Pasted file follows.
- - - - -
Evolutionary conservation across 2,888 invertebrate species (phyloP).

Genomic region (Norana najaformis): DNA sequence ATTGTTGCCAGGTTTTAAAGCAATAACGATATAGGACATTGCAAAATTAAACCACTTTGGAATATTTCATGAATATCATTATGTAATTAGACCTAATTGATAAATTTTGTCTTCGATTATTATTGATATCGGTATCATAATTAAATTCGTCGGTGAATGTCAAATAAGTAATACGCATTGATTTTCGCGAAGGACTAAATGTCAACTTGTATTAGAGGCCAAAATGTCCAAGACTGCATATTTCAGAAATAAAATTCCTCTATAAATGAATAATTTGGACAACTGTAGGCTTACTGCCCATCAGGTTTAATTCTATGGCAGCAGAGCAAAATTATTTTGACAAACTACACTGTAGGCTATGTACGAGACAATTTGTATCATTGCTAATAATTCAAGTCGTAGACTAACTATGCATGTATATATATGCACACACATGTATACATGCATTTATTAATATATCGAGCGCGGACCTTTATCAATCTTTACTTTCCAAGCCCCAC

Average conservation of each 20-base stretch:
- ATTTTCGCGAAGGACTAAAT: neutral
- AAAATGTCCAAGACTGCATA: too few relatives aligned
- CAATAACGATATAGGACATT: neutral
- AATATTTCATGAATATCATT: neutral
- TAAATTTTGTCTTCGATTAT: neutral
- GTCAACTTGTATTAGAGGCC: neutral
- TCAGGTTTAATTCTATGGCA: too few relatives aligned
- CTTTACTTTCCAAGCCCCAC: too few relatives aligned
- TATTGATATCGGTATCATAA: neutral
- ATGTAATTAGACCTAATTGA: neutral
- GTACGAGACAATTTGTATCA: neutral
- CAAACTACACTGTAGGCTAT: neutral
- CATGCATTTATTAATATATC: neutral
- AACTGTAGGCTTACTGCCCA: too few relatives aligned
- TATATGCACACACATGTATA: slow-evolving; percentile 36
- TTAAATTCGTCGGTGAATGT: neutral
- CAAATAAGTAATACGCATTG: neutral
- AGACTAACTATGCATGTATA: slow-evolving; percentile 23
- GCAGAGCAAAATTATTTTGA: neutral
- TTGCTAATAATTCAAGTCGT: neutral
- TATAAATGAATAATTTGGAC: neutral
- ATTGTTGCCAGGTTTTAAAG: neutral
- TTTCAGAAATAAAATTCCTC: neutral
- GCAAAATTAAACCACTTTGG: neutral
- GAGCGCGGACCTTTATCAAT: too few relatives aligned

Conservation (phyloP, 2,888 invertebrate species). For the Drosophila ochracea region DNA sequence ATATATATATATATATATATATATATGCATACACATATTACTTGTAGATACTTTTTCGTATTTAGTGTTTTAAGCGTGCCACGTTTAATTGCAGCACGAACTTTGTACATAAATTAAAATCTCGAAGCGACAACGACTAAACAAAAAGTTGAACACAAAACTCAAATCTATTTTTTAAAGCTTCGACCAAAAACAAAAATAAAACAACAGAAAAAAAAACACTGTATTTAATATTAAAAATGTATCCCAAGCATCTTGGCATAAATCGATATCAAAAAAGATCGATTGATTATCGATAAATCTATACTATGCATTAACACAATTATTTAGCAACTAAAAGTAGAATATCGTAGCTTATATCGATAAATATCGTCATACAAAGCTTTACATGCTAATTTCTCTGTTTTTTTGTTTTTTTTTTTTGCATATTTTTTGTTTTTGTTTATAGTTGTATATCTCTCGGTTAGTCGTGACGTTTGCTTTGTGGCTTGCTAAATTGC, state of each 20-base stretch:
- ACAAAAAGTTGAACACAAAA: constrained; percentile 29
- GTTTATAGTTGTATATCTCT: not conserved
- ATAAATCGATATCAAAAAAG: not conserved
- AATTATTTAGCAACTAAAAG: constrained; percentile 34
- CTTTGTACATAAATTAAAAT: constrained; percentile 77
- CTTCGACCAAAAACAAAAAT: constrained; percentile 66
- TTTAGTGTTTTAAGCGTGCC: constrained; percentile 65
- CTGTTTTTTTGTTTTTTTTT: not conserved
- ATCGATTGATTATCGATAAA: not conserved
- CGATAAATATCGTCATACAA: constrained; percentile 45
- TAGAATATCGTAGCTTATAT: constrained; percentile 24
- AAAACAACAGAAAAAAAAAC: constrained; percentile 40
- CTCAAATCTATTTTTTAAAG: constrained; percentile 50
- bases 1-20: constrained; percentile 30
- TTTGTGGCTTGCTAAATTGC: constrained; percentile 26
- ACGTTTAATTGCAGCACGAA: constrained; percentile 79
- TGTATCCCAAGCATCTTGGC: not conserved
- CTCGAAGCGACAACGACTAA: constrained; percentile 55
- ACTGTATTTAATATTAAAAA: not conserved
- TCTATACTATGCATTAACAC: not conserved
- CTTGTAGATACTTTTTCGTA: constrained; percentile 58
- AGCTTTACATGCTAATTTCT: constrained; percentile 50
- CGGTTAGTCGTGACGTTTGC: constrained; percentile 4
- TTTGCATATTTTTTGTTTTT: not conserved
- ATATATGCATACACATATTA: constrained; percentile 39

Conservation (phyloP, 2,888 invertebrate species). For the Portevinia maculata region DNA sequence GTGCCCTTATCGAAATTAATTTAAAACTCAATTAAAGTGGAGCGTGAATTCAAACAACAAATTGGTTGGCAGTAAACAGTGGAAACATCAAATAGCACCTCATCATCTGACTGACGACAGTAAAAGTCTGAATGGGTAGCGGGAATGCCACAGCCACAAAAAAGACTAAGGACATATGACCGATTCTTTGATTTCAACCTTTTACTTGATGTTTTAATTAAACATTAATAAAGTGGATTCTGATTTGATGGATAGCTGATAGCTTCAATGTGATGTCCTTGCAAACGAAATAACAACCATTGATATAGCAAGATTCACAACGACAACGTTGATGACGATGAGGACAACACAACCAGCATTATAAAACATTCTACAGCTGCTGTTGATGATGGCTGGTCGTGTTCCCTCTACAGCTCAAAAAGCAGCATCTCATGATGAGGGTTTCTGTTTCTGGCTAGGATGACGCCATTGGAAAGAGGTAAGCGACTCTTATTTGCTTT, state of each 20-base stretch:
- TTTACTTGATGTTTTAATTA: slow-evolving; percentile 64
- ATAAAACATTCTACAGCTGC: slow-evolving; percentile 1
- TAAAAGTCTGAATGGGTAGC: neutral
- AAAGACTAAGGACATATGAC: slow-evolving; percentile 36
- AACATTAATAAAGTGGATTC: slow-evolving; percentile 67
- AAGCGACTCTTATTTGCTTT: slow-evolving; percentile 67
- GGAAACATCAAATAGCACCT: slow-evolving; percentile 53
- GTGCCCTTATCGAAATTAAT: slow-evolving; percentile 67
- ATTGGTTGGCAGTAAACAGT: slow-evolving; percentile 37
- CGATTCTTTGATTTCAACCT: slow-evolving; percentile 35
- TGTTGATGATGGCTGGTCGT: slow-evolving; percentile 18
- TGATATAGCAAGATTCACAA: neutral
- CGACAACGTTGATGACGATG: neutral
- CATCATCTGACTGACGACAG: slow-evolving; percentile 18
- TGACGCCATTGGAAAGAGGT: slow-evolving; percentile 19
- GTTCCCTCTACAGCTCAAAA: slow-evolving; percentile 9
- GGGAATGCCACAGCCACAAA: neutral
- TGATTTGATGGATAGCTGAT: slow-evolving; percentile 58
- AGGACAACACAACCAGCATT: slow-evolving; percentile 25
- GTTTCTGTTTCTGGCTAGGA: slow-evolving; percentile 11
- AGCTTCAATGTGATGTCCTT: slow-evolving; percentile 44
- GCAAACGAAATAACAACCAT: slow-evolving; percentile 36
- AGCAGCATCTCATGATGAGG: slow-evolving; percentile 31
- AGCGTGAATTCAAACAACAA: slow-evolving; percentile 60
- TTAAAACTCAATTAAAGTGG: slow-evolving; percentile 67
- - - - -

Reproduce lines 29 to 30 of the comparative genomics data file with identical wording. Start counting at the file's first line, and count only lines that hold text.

Conservation (phyloP, 2,888 invertebrate species). For the Drosophila ochracea region DNA sequence ATATATATATATATATATATATATATGCATACACATATTACTTGTAGATACTTTTTCGTATTTAGTGTTTTAAGCGTGCCACGTTTAATTGCAGCACGAACTTTGTACATAAATTAAAATCTCGAAGCGACAACGACTAAACAAAAAGTTGAACACAAAACTCAAATCTATTTTTTAAAGCTTCGACCAAAAACAAAAATAAAACAACAGAAAAAAAAACACTGTATTTAATATTAAAAATGTATCCCAAGCATCTTGGCATAAATCGATATCAAAAAAGATCGATTGATTATCGATAAATCTATACTATGCATTAACACAATTATTTAGCAACTAAAAGTAGAATATCGTAGCTTATATCGATAAATATCGTCATACAAAGCTTTACATGCTAATTTCTCTGTTTTTTTGTTTTTTTTTTTTGCATATTTTTTGTTTTTGTTTATAGTTGTATATCTCTCGGTTAGTCGTGACGTTTGCTTTGTGGCTTGCTAAATTGC, state of each 20-base stretch:
- ACAAAAAGTTGAACACAAAA: constrained; percentile 29